Binary classification using pytket-qujax#

See the docs for qujax and pytket-qujax.

from jax import numpy as jnp, random, vmap, value_and_grad, jit
from pytket import Circuit
from pytket.circuit.display import render_circuit_jupyter
from pytket.extensions.qujax.qujax_convert import tk_to_qujax
import matplotlib.pyplot as plt

Define the classification task#

We’ll try and learn a donut binary classification function (i.e. a bivariate coordinate is labelled 1 if it is inside the donut and 0 if it is outside)

inner_rad = 0.25
outer_rad = 0.75
def classification_function(x, y):
    r = jnp.sqrt(x**2 + y**2)
    return jnp.where((r > inner_rad) * (r < outer_rad), 1, 0)
linsp = jnp.linspace(-1, 1, 1000)
Z = vmap(lambda x: vmap(lambda y: classification_function(x, y))(linsp))(linsp)
plt.contourf(linsp, linsp, Z, cmap="Purples")

Now let’s generate some data for our quantum circuit to learn from

n_data = 1000
x = random.uniform(random.PRNGKey(0), shape=(n_data, 2), minval=-1, maxval=1)
y = classification_function(x[:, 0], x[:, 1])
plt.scatter(x[:, 0], x[:, 1], alpha=jnp.where(y, 1, 0.2), s=10)

Quantum circuit time#

We’ll use a variant of data re-uploading Pérez-Salinas et al to encode the input data, alongside some variational parameters within a quantum circuit classifier

n_qubits = 3
depth = 5
c = Circuit(n_qubits)
for layer in range(depth):
    for qi in range(n_qubits):
        c.Rz(0.0, qi)
        c.Ry(0.0, qi)
        c.Rz(0.0, qi)
    if layer < (depth - 1):
        for qi in range(layer, layer + n_qubits - 1, 2):
            c.CZ(qi % n_qubits, (qi + 1) % n_qubits)

We can use pytket-qujax to generate our angles-to-statetensor function.

angles_to_st = tk_to_qujax(c)

We’ll parameterise each angle as

\[ \begin{equation} \theta_k = b_k + w_k \, x_k \end{equation} \]

where \(b_k, w_k\) are variational parameters to be learnt and \(x_k = x_0\) if \(k\) even, \(x_k = x_1\) if \(k\) odd for a single bivariate input point \((x_0, x_1)\).

n_angles = 3 * n_qubits * depth
n_params = 2 * n_angles
def param_and_x_to_angles(param, x_single):
    biases = param[:n_angles]
    weights = param[n_angles:]
    weights_times_data = jnp.where(
        jnp.arange(n_angles) % 2 == 0, weights * x_single[0], weights * x_single[1]
    angles = biases + weights_times_data
    return angles
param_and_x_to_st = lambda param, x_single: angles_to_st(
    param_and_x_to_angles(param, x_single)

We’ll measure the first qubit only (if its 1 we label donut, if its 0 we label not donut)

def param_and_x_to_probability(param, x_single):
    st = param_and_x_to_st(param, x_single)
    all_probs = jnp.square(jnp.abs(st))
    first_qubit_probs = jnp.sum(all_probs, axis=range(1, n_qubits))
    return first_qubit_probs[1]

For binary classification, the likelihood for our full data set \((x_{1:N}, y_{1:N})\) is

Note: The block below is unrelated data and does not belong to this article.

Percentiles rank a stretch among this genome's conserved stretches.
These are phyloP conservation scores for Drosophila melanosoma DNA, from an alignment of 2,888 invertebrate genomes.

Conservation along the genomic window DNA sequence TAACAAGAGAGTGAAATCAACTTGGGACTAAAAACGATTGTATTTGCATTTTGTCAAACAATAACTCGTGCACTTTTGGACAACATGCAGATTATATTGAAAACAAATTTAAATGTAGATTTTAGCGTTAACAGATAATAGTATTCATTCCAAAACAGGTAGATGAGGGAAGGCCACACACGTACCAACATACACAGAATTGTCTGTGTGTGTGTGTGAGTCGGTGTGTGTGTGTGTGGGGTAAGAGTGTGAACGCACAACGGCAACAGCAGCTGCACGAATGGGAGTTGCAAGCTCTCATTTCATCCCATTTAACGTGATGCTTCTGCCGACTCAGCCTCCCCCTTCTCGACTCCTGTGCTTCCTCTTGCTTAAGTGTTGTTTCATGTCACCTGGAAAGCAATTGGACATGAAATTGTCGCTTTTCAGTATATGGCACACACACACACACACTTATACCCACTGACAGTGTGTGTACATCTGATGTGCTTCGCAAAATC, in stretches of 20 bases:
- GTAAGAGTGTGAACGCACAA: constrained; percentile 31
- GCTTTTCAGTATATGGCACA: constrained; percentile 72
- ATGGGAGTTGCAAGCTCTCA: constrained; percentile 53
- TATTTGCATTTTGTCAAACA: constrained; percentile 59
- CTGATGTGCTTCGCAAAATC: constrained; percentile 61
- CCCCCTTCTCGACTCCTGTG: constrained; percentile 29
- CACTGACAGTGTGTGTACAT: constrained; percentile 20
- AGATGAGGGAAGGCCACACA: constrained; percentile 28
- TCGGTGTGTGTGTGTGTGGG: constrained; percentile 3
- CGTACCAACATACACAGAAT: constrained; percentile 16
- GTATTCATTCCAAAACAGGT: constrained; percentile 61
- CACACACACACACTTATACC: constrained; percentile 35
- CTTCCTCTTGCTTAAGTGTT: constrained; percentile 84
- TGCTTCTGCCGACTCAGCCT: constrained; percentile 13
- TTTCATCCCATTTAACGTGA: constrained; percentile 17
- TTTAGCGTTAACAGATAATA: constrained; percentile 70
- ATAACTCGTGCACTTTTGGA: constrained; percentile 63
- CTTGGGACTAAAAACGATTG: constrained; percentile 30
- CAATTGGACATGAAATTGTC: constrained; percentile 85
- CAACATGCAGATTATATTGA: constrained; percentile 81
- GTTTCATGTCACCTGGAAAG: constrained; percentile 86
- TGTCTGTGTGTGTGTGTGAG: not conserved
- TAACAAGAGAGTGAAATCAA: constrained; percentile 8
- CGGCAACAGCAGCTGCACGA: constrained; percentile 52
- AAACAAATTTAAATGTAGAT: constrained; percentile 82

\[ \begin{equation} p(y_{1:N} \mid b, w, x_{1:N}) = \prod_{i=1}^N p(y_i \mid b, w, x_i) = \prod_{i=1}^N (1 - q_{(b,w)}(x_i))^{I[y_i = 0]}q_{(b,w)}(x_i)^{I[y_i = 1]}, \end{equation} \]

where \(q_{(b, w)}(x)\) is the probability the quantum circuit classifies input \(x\) as donut given variational parameter vectors \((b, w)\). This gives log-likelihood

\[ \begin{equation} \log p(y_{1:N} \mid b, w, x_{1:N}) = \sum_{i=1}^N I[y_i = 0] \log(1 - q_{(b,w)}(x_i)) + I[y_i = 1] \log q_{(b,w)}(x_i), \end{equation} \]

which we would like to maximise.

Unfortunately, the log-likelihood cannot be approximated unbiasedly using shots, that is we can approximate \(q_{(b,w)}(x_i)\) unbiasedly but not \(\log(q_{(b,w)}(x_i))\). Note that in qujax simulations we can use the statetensor to calculate this exactly, but it is still good to keep in mind loss functions that can also be used with shots from a quantum device.

Instead we can minimise an expected distance between shots and data

\[ \begin{equation} C(b, w, x, y) = E_{p(y' \mid q_{(b, w)}(x))}[\ell(y', y)] = (1 - q_{(b, w)}(x)) \ell(0, y) + q_{(b, w)}(x)\ell(1, y), \end{equation} \]

where \(y'\) is a shot, \(y\) is a data label and \(\ell\) is some distance between bitstrings - here we simply set \(\ell(0, 0) = \ell(1, 1) = 0\) and \(\ell(0, 1) = \ell(1, 0) = 1\) (which coincides with the Hamming distance for this binary example).

The full batch cost function is

\[ \begin{equation} C(b, w) = \frac1N \sum_{i=1}^N C(b,\, w,\, x_i,\, y_i). \end{equation} \]

Note that to calculate the cost function we need to evaluate the statetensor for every input point \(x_i\). If the dataset becomes too large, we can easily minibatch.

def param_to_cost(param):
    donut_probs = vmap(param_and_x_to_probability, in_axes=(None, 0))(param, x)
    costs = jnp.where(y, 1 - donut_probs, donut_probs)
    return costs.mean()

Ready to descend some gradients?#

We’ll just use vanilla gradient descent here

param_to_cost_and_grad = jit(value_and_grad(param_to_cost))
n_iter = 1000
stepsize = 1e-1
param = random.uniform(random.PRNGKey(1), shape=(n_params,), minval=0, maxval=2)
costs = jnp.zeros(n_iter)
for i in range(n_iter):
    cost, grad = param_to_cost_and_grad(param)
    costs =[i].set(cost)
    param = param - stepsize * grad
    print(i, "Cost: ", cost, end="\r")

Visualise trained classifier#

linsp = jnp.linspace(-1, 1, 100)
Z = vmap(
    lambda a: vmap(lambda b: param_and_x_to_probability(param, jnp.array([a, b])))(
plt.contourf(linsp, linsp, Z, cmap="Purples", alpha=0.8)
circle_linsp = jnp.linspace(0, 2 * jnp.pi, 100)
plt.plot(inner_rad * jnp.cos(circle_linsp), inner_rad * jnp.sin(circle_linsp), c="red")
plt.plot(outer_rad * jnp.cos(circle_linsp), outer_rad * jnp.sin(circle_linsp), c="red")

Looks good, it has clearly grasped the donut shape. Sincerest apologies if you are now hungry! 🍩